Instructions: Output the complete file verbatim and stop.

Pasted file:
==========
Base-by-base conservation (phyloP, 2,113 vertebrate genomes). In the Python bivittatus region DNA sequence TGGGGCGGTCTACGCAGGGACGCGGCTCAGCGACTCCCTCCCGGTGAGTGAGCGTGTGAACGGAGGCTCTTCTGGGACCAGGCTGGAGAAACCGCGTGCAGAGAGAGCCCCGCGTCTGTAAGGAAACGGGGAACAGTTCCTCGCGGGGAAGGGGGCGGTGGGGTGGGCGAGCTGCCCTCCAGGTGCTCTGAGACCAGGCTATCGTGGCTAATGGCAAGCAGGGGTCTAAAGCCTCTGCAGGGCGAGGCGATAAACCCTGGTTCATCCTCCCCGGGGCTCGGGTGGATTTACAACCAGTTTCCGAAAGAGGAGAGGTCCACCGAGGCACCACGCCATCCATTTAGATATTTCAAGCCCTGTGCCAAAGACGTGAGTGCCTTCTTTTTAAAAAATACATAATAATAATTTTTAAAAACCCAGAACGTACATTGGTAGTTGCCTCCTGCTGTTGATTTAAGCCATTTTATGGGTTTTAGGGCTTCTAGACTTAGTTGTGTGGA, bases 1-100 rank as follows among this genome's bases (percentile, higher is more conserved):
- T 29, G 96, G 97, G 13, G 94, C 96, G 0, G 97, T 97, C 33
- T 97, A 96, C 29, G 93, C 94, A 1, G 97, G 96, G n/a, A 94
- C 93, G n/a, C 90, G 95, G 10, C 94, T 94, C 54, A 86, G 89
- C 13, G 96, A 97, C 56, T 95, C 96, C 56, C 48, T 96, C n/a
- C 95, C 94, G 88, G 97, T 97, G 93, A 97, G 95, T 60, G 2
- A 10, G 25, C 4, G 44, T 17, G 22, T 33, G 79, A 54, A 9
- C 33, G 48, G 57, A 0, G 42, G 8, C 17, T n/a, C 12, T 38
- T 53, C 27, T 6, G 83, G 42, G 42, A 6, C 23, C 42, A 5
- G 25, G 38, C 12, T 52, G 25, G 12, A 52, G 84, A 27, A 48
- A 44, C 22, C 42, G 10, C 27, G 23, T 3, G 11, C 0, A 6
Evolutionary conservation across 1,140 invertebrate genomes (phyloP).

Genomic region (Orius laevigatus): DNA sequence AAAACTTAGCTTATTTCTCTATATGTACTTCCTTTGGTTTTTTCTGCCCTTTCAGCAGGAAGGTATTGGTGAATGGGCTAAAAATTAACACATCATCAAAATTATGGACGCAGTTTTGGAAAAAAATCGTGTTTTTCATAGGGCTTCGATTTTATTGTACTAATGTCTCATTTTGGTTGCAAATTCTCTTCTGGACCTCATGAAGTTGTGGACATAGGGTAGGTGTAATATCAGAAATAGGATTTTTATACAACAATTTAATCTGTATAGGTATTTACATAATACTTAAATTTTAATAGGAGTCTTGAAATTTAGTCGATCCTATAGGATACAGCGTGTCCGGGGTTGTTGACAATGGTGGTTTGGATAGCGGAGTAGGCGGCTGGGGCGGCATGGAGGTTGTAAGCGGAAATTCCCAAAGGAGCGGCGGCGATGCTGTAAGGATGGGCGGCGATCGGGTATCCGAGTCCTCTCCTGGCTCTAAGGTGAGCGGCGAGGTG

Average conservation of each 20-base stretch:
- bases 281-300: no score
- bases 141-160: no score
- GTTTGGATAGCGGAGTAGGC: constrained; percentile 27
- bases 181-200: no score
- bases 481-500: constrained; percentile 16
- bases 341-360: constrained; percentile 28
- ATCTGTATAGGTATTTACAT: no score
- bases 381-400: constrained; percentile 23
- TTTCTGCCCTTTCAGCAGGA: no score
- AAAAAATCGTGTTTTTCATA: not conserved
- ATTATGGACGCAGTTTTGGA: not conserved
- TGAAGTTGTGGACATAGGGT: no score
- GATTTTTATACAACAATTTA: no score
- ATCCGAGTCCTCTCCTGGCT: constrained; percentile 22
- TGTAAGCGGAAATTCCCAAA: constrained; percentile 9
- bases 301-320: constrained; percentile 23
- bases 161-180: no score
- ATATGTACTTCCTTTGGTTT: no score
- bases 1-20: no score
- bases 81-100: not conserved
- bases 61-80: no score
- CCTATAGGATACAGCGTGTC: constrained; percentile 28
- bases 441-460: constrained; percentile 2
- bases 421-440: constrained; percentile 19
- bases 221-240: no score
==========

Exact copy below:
Base-by-base conservation (phyloP, 2,113 vertebrate genomes). In the Python bivittatus region DNA sequence TGGGGCGGTCTACGCAGGGACGCGGCTCAGCGACTCCCTCCCGGTGAGTGAGCGTGTGAACGGAGGCTCTTCTGGGACCAGGCTGGAGAAACCGCGTGCAGAGAGAGCCCCGCGTCTGTAAGGAAACGGGGAACAGTTCCTCGCGGGGAAGGGGGCGGTGGGGTGGGCGAGCTGCCCTCCAGGTGCTCTGAGACCAGGCTATCGTGGCTAATGGCAAGCAGGGGTCTAAAGCCTCTGCAGGGCGAGGCGATAAACCCTGGTTCATCCTCCCCGGGGCTCGGGTGGATTTACAACCAGTTTCCGAAAGAGGAGAGGTCCACCGAGGCACCACGCCATCCATTTAGATATTTCAAGCCCTGTGCCAAAGACGTGAGTGCCTTCTTTTTAAAAAATACATAATAATAATTTTTAAAAACCCAGAACGTACATTGGTAGTTGCCTCCTGCTGTTGATTTAAGCCATTTTATGGGTTTTAGGGCTTCTAGACTTAGTTGTGTGGA, bases 1-100 rank as follows among this genome's bases (percentile, higher is more conserved):
- T 29, G 96, G 97, G 13, G 94, C 96, G 0, G 97, T 97, C 33
- T 97, A 96, C 29, G 93, C 94, A 1, G 97, G 96, G n/a, A 94
- C 93, G n/a, C 90, G 95, G 10, C 94, T 94, C 54, A 86, G 89
- C 13, G 96, A 97, C 56, T 95, C 96, C 56, C 48, T 96, C n/a
- C 95, C 94, G 88, G 97, T 97, G 93, A 97, G 95, T 60, G 2
- A 10, G 25, C 4, G 44, T 17, G 22, T 33, G 79, A 54, A 9
- C 33, G 48, G 57, A 0, G 42, G 8, C 17, T n/a, C 12, T 38
- T 53, C 27, T 6, G 83, G 42, G 42, A 6, C 23, C 42, A 5
- G 25, G 38, C 12, T 52, G 25, G 12, A 52, G 84, A 27, A 48
- A 44, C 22, C 42, G 10, C 27, G 23, T 3, G 11, C 0, A 6
Evolutionary conservation across 1,140 invertebrate genomes (phyloP).

Genomic region (Orius laevigatus): DNA sequence AAAACTTAGCTTATTTCTCTATATGTACTTCCTTTGGTTTTTTCTGCCCTTTCAGCAGGAAGGTATTGGTGAATGGGCTAAAAATTAACACATCATCAAAATTATGGACGCAGTTTTGGAAAAAAATCGTGTTTTTCATAGGGCTTCGATTTTATTGTACTAATGTCTCATTTTGGTTGCAAATTCTCTTCTGGACCTCATGAAGTTGTGGACATAGGGTAGGTGTAATATCAGAAATAGGATTTTTATACAACAATTTAATCTGTATAGGTATTTACATAATACTTAAATTTTAATAGGAGTCTTGAAATTTAGTCGATCCTATAGGATACAGCGTGTCCGGGGTTGTTGACAATGGTGGTTTGGATAGCGGAGTAGGCGGCTGGGGCGGCATGGAGGTTGTAAGCGGAAATTCCCAAAGGAGCGGCGGCGATGCTGTAAGGATGGGCGGCGATCGGGTATCCGAGTCCTCTCCTGGCTCTAAGGTGAGCGGCGAGGTG

Average conservation of each 20-base stretch:
- bases 281-300: no score
- bases 141-160: no score
- GTTTGGATAGCGGAGTAGGC: constrained; percentile 27
- bases 181-200: no score
- bases 481-500: constrained; percentile 16
- bases 341-360: constrained; percentile 28
- ATCTGTATAGGTATTTACAT: no score
- bases 381-400: constrained; percentile 23
- TTTCTGCCCTTTCAGCAGGA: no score
- AAAAAATCGTGTTTTTCATA: not conserved
- ATTATGGACGCAGTTTTGGA: not conserved
- TGAAGTTGTGGACATAGGGT: no score
- GATTTTTATACAACAATTTA: no score
- ATCCGAGTCCTCTCCTGGCT: constrained; percentile 22
- TGTAAGCGGAAATTCCCAAA: constrained; percentile 9
- bases 301-320: constrained; percentile 23
- bases 161-180: no score
- ATATGTACTTCCTTTGGTTT: no score
- bases 1-20: no score
- bases 81-100: not conserved
- bases 61-80: no score
- CCTATAGGATACAGCGTGTC: constrained; percentile 28
- bases 441-460: constrained; percentile 2
- bases 421-440: constrained; percentile 19
- bases 221-240: no score